How to Clean Cymbals

If you want to preserve that first-class sound of your cymbals even after many years, you’re a true music enthusiast! Probably, this is why you refuse to lay your hands on the cymbals. Remove dirt, spills, and prints of fingers away from your cymbals with our guide on how to clean cymbals. Now, you can clean your cymbals!

However, the cymbals may attract and accumulate dust, dirt, and grime over time. If not cleaned, a cymbal may sound a bit mellow. They might even stop working for you at a point!

Now, many people argue that cleaning a cymbal would change the quality of sound. However, not cleaning would generate similar results. So, this is a risk that you have to take. If you do not know how to clean cymbals, follow our lead.

We care for your cymbals. Therefore, we would guide you on your cleaning journey. We would tell you ways that would not leave a detrimental effect on your cymbals.

Why Should You Consider Cleaning Cymbals?

How to Clean Cymbals
Photo by: Catherine Ledner

The cymbals need care just like every other thing in the world. Newly bought pairs of cymbals always come with protective layers on each of them. These layers work as protective sealing to restrict dirt and rust your cymbals.

However, these layers start to wear off the cymbals over time. Once they are gone, your cymbals would attract dirt and even accumulate oil from your hands. Hence, they would start oxidizing.

This process of oxidation would affect the high frequency of your cymbals. The gradual build-up of the patina due to the oxidation process is responsible for the mellow sound.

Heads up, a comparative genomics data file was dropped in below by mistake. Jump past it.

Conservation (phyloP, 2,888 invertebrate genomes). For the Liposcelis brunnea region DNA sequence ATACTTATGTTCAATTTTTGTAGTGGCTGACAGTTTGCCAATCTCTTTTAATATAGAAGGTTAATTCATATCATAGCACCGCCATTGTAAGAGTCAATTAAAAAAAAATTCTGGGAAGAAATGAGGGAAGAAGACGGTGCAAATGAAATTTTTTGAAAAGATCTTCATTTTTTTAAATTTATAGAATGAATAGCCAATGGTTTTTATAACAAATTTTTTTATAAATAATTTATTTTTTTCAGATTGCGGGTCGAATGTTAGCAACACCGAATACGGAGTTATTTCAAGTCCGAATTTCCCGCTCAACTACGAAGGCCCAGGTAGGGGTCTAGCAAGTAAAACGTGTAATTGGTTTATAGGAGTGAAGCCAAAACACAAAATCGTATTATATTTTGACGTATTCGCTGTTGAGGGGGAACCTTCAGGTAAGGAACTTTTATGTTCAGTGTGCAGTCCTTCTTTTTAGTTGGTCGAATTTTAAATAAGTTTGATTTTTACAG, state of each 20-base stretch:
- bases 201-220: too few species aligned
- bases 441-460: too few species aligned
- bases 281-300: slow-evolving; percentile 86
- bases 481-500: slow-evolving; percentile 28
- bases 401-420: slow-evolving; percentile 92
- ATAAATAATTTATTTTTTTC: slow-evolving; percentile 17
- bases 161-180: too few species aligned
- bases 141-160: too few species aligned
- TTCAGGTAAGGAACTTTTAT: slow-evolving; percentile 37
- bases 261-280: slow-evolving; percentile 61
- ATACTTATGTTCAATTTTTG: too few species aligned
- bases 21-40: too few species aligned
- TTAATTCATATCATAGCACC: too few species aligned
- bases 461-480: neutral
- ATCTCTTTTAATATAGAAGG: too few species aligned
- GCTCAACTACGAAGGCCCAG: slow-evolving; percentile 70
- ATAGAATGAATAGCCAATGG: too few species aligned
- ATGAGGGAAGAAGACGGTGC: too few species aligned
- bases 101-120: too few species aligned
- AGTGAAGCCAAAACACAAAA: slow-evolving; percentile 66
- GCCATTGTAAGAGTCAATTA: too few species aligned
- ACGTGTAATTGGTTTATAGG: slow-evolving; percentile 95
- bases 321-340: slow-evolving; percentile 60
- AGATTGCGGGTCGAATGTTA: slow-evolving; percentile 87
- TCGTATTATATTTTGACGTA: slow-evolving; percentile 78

You can also read: How to Play Polyrhythms: A Comprehensive Guide

Does Cleaning the Cymbals Affect the Sound Quality?

You know that the green film known as Patina would make your sound darker. The only way cleaning can affect the sound quality is by making it brighter.

Now, many of you might be a fan of that mellow sound as it blends perfectly in Jazz. However, you also remember that this build-up of Patina can threaten the longevity of your cymbals.

Polishing vs. Cleaning

How to Clean Cymbals

This is the part where most people get confused. No, cleaning is NOT polishing. Cleaning the cymbals means removing the dirt, dust, fingerprints, and oil. On the contrary, polishing is meant to add that final spark. Although these words are used as a substitution for each other, their purposes are completely different from each other.

Most people confuse these terms probably because they polish the cymbals after cleaning them. However, if you wish to skip polishing but continue cleaning, you can go ahead. Bear in mind that polishing without cleaning will not affect.

Choosing the Right Products

Always read the label of your cleaning and polishing products. Although cleaning does not require any special product, you might even have to use some elbow grease at times. Sometimes, you might come across a few products that claim to clean and polish your cymbals.

However, we would advise you against using it as both the processes are completely different from each other. Use products that are specifically recommended for the types of cymbals you own.